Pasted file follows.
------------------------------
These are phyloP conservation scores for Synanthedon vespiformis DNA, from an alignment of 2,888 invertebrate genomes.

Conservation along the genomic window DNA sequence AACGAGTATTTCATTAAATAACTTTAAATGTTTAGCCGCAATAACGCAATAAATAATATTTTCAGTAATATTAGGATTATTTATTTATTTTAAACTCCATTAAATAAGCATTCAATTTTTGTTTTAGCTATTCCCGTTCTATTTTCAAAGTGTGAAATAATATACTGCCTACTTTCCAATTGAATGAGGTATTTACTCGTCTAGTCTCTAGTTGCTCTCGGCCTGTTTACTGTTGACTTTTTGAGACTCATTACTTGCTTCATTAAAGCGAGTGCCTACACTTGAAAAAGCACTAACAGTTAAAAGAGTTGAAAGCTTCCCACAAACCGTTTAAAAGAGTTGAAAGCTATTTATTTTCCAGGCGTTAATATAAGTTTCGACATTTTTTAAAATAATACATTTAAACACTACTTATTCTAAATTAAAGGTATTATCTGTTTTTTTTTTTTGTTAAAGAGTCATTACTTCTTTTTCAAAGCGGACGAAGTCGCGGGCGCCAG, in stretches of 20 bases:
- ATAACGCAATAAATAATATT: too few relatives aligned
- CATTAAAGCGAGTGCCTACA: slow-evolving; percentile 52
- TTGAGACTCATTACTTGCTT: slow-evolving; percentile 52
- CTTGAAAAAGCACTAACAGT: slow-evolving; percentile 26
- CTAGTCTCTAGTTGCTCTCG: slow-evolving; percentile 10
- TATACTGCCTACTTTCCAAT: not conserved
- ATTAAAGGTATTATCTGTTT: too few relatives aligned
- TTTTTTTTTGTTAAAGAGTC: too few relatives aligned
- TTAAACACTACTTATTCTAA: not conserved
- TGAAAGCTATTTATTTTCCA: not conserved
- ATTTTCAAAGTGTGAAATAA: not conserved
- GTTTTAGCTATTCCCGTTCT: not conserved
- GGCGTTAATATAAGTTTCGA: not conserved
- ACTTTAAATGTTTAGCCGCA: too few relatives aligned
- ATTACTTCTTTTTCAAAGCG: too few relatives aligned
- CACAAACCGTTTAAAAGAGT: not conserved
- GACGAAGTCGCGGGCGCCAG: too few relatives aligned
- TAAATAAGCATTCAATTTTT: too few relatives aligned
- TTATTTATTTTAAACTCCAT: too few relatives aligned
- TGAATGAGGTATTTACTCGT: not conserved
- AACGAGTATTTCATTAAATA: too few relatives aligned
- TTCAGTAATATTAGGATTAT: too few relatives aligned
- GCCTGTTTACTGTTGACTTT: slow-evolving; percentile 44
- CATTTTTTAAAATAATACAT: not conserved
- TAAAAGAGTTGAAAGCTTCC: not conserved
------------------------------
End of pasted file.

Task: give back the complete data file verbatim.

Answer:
These are phyloP conservation scores for Synanthedon vespiformis DNA, from an alignment of 2,888 invertebrate genomes.

Conservation along the genomic window DNA sequence AACGAGTATTTCATTAAATAACTTTAAATGTTTAGCCGCAATAACGCAATAAATAATATTTTCAGTAATATTAGGATTATTTATTTATTTTAAACTCCATTAAATAAGCATTCAATTTTTGTTTTAGCTATTCCCGTTCTATTTTCAAAGTGTGAAATAATATACTGCCTACTTTCCAATTGAATGAGGTATTTACTCGTCTAGTCTCTAGTTGCTCTCGGCCTGTTTACTGTTGACTTTTTGAGACTCATTACTTGCTTCATTAAAGCGAGTGCCTACACTTGAAAAAGCACTAACAGTTAAAAGAGTTGAAAGCTTCCCACAAACCGTTTAAAAGAGTTGAAAGCTATTTATTTTCCAGGCGTTAATATAAGTTTCGACATTTTTTAAAATAATACATTTAAACACTACTTATTCTAAATTAAAGGTATTATCTGTTTTTTTTTTTTGTTAAAGAGTCATTACTTCTTTTTCAAAGCGGACGAAGTCGCGGGCGCCAG, in stretches of 20 bases:
- ATAACGCAATAAATAATATT: too few relatives aligned
- CATTAAAGCGAGTGCCTACA: slow-evolving; percentile 52
- TTGAGACTCATTACTTGCTT: slow-evolving; percentile 52
- CTTGAAAAAGCACTAACAGT: slow-evolving; percentile 26
- CTAGTCTCTAGTTGCTCTCG: slow-evolving; percentile 10
- TATACTGCCTACTTTCCAAT: not conserved
- ATTAAAGGTATTATCTGTTT: too few relatives aligned
- TTTTTTTTTGTTAAAGAGTC: too few relatives aligned
- TTAAACACTACTTATTCTAA: not conserved
- TGAAAGCTATTTATTTTCCA: not conserved
- ATTTTCAAAGTGTGAAATAA: not conserved
- GTTTTAGCTATTCCCGTTCT: not conserved
- GGCGTTAATATAAGTTTCGA: not conserved
- ACTTTAAATGTTTAGCCGCA: too few relatives aligned
- ATTACTTCTTTTTCAAAGCG: too few relatives aligned
- CACAAACCGTTTAAAAGAGT: not conserved
- GACGAAGTCGCGGGCGCCAG: too few relatives aligned
- TAAATAAGCATTCAATTTTT: too few relatives aligned
- TTATTTATTTTAAACTCCAT: too few relatives aligned
- TGAATGAGGTATTTACTCGT: not conserved
- AACGAGTATTTCATTAAATA: too few relatives aligned
- TTCAGTAATATTAGGATTAT: too few relatives aligned
- GCCTGTTTACTGTTGACTTT: slow-evolving; percentile 44
- CATTTTTTAAAATAATACAT: not conserved
- TAAAAGAGTTGAAAGCTTCC: not conserved